## Lunar and horary tables, for ... ascertaining the longitude |

### What people are saying - Write a review

We haven't found any reviews in the usual places.

### Other editions - View all

### Common terms and phrases

1ndex Aldebaran alts apparent distance Arcturus artificial horizon astronomical Betelguese Chro Comp Constellation Corr daily rate DE6REES decg decl deduced Deneb Diff ecliptic error and rate error for mean EXAMPLE find the Error find the mean finding the longitude Fixed Stars given logarithm Greenwich date Greenwich mean Half Sum horary angle incg interval latitude Logarithms lunar distances mean noon merid method minutes Moon's app Moon's apparent altitude Moon's hor Moon's horizontal parallax Moon's red natural number natural versed sine Nautical Almanac object observed altitude observed distance observed East opposite place of observation Planet polar distance Pole Star prime vertical Proportional Logarithms refraction right ascension Second Corrections semid Sextant shewn slow for mean Star's subtracted Sum and Difference SUM OR D1FFERENCE Sun's altitude Sun's parallax Table V1 taken Telescope Ther Third Correction true azimuth true distance tude Ursa Major watch West

### Popular passages

Page 70 - C, as seen above, are constants, depending upon the latitude of the place of observation and the declination of the star. Tables for these quantities will be found in an appendix to Annual Report US Coast and Geodetic Survey for 1874.

Page 220 - The India Directory; Or, Directions for Sailing to and from the East- Indies, China, Australia, and the interjacent Ports of Africa and South America. Compiled chiefly from Original Journals of the Honourable Company's Ships, and from the Observations and Remarks resulting from the Experience of Twenty-one Years in the Navigation of those Seas. By JAMES HORSBURGH, Esq., FRS, &c.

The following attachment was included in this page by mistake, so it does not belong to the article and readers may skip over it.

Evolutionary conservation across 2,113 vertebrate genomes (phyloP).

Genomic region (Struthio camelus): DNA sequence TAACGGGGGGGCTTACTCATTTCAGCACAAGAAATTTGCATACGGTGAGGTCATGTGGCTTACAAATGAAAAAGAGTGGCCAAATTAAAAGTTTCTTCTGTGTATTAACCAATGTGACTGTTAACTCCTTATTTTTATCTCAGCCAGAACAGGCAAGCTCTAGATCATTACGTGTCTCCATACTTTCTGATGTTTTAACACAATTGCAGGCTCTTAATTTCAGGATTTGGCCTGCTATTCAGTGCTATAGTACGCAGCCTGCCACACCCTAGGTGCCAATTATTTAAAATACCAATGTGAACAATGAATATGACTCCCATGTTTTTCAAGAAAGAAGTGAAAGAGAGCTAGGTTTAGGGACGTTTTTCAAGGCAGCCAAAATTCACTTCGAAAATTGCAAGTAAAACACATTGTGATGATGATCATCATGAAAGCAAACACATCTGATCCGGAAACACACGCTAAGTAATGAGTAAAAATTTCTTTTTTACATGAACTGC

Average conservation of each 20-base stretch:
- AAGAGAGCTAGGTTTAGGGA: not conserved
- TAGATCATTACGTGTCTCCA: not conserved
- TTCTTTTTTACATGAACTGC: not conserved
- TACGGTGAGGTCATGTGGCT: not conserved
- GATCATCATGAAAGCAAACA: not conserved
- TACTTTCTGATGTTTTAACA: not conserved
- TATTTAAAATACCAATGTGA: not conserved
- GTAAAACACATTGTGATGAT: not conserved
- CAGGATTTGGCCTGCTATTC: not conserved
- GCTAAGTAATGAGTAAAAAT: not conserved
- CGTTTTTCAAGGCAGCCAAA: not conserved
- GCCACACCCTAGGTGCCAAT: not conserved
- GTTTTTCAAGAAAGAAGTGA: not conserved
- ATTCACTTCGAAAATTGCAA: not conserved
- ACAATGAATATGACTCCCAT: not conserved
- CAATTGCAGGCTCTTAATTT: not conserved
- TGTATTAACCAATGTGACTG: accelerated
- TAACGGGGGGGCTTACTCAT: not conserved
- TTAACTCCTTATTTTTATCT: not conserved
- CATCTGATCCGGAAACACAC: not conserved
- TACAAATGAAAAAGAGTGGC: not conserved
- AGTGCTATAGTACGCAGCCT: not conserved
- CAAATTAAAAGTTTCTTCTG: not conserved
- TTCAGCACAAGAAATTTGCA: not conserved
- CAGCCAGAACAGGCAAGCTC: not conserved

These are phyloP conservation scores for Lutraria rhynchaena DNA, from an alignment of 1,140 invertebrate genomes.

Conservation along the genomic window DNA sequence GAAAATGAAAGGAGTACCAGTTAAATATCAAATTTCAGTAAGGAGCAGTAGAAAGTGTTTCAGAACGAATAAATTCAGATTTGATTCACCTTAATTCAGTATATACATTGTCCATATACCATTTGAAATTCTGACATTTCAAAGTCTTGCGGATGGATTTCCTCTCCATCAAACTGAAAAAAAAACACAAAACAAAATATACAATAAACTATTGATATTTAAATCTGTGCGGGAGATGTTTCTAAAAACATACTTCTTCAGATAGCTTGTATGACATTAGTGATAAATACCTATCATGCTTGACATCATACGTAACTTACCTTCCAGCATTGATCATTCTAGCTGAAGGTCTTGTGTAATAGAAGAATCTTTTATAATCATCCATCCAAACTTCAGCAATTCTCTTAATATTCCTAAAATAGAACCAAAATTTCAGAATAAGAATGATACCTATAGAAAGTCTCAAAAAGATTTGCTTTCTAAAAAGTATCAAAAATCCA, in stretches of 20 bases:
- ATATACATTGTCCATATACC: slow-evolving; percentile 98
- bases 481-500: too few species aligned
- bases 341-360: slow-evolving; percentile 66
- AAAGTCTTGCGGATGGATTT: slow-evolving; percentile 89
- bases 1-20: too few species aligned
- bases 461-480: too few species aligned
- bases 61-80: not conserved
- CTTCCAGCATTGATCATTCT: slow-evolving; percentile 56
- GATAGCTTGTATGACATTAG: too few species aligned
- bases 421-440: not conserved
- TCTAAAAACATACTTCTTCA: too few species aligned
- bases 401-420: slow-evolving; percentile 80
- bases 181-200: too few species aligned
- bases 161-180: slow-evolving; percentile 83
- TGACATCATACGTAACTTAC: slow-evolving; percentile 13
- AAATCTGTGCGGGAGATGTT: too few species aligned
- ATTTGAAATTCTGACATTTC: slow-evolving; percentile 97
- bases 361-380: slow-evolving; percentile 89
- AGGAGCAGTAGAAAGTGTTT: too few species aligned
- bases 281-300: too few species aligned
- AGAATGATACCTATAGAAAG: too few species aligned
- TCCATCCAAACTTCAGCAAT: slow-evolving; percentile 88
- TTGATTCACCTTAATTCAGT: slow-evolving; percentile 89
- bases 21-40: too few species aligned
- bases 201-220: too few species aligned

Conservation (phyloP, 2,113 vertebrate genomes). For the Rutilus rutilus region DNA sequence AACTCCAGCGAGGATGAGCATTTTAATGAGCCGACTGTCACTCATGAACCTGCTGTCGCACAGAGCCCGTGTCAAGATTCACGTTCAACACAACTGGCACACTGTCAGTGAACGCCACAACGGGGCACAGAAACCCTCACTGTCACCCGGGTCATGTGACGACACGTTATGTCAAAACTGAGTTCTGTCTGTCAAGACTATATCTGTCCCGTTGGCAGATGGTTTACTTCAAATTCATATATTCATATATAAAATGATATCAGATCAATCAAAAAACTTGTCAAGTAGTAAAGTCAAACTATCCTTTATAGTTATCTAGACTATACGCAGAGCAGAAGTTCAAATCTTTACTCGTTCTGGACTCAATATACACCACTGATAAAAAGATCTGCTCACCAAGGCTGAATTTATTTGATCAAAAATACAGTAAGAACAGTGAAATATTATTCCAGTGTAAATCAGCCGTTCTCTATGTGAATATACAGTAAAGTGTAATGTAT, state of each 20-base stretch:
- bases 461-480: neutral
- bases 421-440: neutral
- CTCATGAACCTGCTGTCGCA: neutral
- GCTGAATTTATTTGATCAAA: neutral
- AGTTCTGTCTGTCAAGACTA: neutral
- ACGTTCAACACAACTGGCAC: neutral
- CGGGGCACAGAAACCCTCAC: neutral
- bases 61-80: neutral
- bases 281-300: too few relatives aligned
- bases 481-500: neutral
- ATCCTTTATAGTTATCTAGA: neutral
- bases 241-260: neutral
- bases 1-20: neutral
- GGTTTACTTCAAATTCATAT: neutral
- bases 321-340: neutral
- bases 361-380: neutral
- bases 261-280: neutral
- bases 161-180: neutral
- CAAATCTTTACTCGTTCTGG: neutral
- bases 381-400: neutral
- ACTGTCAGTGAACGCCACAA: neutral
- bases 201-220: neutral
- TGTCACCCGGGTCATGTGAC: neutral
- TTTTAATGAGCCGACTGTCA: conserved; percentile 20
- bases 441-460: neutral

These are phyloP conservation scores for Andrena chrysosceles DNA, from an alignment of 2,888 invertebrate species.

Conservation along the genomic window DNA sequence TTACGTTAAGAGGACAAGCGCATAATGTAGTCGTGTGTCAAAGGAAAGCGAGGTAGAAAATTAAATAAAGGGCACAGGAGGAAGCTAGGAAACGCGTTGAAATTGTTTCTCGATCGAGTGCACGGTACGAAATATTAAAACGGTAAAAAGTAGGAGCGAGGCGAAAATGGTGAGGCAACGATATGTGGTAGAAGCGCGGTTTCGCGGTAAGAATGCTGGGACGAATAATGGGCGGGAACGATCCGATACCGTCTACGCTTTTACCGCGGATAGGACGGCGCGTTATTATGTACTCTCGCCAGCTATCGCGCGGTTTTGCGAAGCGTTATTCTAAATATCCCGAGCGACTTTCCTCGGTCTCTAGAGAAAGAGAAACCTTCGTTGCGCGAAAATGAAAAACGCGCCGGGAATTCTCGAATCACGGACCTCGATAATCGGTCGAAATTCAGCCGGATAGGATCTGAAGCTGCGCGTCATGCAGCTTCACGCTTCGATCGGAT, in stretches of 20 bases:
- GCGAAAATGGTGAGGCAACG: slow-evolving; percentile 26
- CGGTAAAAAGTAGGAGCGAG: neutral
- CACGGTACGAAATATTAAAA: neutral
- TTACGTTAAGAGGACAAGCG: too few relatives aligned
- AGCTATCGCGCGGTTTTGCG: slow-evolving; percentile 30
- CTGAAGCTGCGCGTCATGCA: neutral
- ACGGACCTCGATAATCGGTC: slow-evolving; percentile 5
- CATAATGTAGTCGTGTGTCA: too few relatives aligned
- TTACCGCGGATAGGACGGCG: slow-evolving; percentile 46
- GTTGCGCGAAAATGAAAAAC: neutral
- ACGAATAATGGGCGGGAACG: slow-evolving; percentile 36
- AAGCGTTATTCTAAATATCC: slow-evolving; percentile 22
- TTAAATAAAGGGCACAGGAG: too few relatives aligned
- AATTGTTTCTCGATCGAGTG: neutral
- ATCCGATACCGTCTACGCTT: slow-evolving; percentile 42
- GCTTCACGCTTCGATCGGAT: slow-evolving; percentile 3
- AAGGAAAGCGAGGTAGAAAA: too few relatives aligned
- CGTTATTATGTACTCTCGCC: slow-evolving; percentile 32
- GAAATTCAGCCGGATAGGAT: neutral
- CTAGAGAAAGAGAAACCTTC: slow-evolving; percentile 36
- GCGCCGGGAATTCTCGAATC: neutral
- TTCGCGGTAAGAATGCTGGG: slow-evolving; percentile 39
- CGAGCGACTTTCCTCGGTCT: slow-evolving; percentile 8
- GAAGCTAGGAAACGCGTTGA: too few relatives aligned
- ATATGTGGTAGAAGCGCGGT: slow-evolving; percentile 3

Page 54 - Gamma ; and so on. When the number of stars in a constellation, exceeds the letters in the Greek alphabet, the letters of the Roman alphabet, a, b, c, d, &c. are applied to the remaining stars in the same manner ; and when these are not sufficient, the numbers, 1, 2, 3, 4, 5, &c.

Page 56 - Aries, the Ram ; 2. Taurus, the Bull ; 3. Gemini, the Twins ; 4. Cancer, the Crab ; 5. Leo, the Lion ; 6. Virgo, the Virgin ; 7. Libra, the Balance ; 8. Scorpio, the Scorpion; 9. Sagittarius, the Archer ; 10. Capricornus, the Goat; 11. Aquarius, the Water-bearer ; 12. Pisces, the Fishes.

Page 9 - ... will be the right ascension of the meridian. From the right ascension of the meridian (increased by 24 hours if necessary) subtract the sun's right ascension...

Page 63 - Subtract the true altitude of the sun's centre from 90°, and the remainder will be the sun's true meridian zenith distance, which is to be called north or south according as the observer is north or south of the sun at the time of observation.

Page 25 - Rule. — Find the latitudes of both places; if both be north, or both south, their difference will be the answer; but if one be north and the other south, their sum will be the answer. Exercise.— What is the difference of lat. between Philadelphia and Petersburg? Ans., 20 degrees. Between Madras and Waterford? Am., 39° 13'.